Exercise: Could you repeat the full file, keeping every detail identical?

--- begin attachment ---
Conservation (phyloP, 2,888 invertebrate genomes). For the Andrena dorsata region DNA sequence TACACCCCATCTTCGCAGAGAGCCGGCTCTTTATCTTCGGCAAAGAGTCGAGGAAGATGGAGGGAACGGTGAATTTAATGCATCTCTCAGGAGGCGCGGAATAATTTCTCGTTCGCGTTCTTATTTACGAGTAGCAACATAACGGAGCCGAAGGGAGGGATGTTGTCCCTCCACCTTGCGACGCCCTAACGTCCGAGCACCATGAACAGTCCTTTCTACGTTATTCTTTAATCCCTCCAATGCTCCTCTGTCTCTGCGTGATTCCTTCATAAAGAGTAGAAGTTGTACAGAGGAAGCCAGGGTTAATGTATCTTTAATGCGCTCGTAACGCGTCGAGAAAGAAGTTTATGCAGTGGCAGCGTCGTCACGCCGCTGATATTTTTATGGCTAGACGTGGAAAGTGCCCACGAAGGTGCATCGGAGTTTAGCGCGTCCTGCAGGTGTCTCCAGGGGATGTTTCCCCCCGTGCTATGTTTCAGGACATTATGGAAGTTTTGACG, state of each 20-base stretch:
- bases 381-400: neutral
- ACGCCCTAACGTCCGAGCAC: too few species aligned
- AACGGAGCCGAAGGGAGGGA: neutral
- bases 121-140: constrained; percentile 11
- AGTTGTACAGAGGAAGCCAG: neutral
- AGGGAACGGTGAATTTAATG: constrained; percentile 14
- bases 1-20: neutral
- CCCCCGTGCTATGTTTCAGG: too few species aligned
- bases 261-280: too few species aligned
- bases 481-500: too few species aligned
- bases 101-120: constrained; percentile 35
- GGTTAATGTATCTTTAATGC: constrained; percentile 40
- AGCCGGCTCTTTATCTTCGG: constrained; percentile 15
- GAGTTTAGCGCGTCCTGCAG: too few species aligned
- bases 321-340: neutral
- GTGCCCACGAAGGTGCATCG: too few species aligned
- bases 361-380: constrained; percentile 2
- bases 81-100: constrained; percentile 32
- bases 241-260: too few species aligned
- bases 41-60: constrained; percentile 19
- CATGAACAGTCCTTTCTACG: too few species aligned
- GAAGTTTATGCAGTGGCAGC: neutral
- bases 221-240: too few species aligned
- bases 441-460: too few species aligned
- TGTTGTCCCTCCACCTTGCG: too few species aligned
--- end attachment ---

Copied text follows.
Conservation (phyloP, 2,888 invertebrate genomes). For the Andrena dorsata region DNA sequence TACACCCCATCTTCGCAGAGAGCCGGCTCTTTATCTTCGGCAAAGAGTCGAGGAAGATGGAGGGAACGGTGAATTTAATGCATCTCTCAGGAGGCGCGGAATAATTTCTCGTTCGCGTTCTTATTTACGAGTAGCAACATAACGGAGCCGAAGGGAGGGATGTTGTCCCTCCACCTTGCGACGCCCTAACGTCCGAGCACCATGAACAGTCCTTTCTACGTTATTCTTTAATCCCTCCAATGCTCCTCTGTCTCTGCGTGATTCCTTCATAAAGAGTAGAAGTTGTACAGAGGAAGCCAGGGTTAATGTATCTTTAATGCGCTCGTAACGCGTCGAGAAAGAAGTTTATGCAGTGGCAGCGTCGTCACGCCGCTGATATTTTTATGGCTAGACGTGGAAAGTGCCCACGAAGGTGCATCGGAGTTTAGCGCGTCCTGCAGGTGTCTCCAGGGGATGTTTCCCCCCGTGCTATGTTTCAGGACATTATGGAAGTTTTGACG, state of each 20-base stretch:
- bases 381-400: neutral
- ACGCCCTAACGTCCGAGCAC: too few species aligned
- AACGGAGCCGAAGGGAGGGA: neutral
- bases 121-140: constrained; percentile 11
- AGTTGTACAGAGGAAGCCAG: neutral
- AGGGAACGGTGAATTTAATG: constrained; percentile 14
- bases 1-20: neutral
- CCCCCGTGCTATGTTTCAGG: too few species aligned
- bases 261-280: too few species aligned
- bases 481-500: too few species aligned
- bases 101-120: constrained; percentile 35
- GGTTAATGTATCTTTAATGC: constrained; percentile 40
- AGCCGGCTCTTTATCTTCGG: constrained; percentile 15
- GAGTTTAGCGCGTCCTGCAG: too few species aligned
- bases 321-340: neutral
- GTGCCCACGAAGGTGCATCG: too few species aligned
- bases 361-380: constrained; percentile 2
- bases 81-100: constrained; percentile 32
- bases 241-260: too few species aligned
- bases 41-60: constrained; percentile 19
- CATGAACAGTCCTTTCTACG: too few species aligned
- GAAGTTTATGCAGTGGCAGC: neutral
- bases 221-240: too few species aligned
- bases 441-460: too few species aligned
- TGTTGTCCCTCCACCTTGCG: too few species aligned